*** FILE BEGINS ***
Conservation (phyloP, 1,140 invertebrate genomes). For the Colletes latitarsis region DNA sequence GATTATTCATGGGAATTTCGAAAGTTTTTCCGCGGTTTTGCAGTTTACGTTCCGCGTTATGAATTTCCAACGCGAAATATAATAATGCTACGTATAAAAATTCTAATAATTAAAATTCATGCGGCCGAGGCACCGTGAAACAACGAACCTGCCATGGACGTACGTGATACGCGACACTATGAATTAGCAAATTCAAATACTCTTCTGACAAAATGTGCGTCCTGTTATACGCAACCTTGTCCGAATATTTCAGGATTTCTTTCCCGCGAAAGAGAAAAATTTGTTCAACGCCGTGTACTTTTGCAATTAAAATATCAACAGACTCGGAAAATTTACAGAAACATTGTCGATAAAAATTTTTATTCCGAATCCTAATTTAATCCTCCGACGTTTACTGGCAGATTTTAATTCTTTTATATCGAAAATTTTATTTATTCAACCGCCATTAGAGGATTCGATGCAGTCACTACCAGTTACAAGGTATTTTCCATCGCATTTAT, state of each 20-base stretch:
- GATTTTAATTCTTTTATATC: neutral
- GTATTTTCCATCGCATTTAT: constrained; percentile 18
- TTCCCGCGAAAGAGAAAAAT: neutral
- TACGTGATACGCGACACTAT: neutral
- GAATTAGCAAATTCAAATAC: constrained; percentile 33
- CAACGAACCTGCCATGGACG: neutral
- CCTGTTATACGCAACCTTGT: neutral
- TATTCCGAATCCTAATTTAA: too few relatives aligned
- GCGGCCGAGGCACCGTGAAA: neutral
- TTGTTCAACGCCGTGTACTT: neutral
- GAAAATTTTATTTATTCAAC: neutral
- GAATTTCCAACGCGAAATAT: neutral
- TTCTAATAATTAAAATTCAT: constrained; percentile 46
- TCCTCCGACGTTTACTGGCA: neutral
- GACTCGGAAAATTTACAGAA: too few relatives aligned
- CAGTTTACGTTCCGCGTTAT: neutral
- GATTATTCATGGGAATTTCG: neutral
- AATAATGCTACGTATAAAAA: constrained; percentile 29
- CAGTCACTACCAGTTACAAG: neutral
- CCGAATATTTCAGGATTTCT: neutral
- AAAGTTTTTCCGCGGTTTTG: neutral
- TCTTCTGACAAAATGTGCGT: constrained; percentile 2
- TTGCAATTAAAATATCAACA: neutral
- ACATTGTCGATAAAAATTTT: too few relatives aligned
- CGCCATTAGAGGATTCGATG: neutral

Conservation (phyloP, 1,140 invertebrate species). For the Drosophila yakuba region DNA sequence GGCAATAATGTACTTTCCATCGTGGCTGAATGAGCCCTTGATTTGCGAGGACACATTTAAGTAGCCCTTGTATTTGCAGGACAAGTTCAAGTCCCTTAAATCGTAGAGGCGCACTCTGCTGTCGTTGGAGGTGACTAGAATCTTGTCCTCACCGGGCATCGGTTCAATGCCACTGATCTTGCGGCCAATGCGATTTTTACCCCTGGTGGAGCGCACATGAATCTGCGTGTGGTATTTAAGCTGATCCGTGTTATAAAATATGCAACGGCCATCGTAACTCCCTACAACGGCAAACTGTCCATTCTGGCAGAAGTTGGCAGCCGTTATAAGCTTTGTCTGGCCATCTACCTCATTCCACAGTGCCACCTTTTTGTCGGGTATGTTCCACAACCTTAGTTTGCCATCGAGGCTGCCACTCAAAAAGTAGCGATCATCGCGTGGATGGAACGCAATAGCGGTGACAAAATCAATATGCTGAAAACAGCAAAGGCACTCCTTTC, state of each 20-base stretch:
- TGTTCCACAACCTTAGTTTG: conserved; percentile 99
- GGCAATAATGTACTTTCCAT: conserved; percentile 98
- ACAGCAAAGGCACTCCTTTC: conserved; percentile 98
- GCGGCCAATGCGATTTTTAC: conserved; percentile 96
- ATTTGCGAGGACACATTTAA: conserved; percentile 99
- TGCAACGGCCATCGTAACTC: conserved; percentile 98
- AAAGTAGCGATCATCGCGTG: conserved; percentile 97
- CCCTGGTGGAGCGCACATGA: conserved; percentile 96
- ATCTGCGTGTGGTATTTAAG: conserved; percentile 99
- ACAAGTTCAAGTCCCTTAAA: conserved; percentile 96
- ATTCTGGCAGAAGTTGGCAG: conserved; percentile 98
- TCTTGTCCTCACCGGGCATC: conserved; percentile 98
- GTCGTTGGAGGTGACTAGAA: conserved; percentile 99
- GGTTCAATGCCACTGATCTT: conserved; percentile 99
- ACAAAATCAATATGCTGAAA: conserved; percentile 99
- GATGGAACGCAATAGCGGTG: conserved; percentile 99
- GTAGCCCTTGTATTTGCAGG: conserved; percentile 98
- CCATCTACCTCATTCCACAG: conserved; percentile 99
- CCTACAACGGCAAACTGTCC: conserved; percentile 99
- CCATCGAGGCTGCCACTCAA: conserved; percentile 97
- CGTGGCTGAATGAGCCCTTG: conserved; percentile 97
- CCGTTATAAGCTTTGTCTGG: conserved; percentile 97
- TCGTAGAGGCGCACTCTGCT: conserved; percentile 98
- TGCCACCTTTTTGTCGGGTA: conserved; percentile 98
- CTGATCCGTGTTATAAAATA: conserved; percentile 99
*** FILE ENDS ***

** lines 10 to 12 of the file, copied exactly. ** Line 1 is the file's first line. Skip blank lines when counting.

- GCGGCCGAGGCACCGTGAAA: neutral
- TTGTTCAACGCCGTGTACTT: neutral
- GAAAATTTTATTTATTCAAC: neutral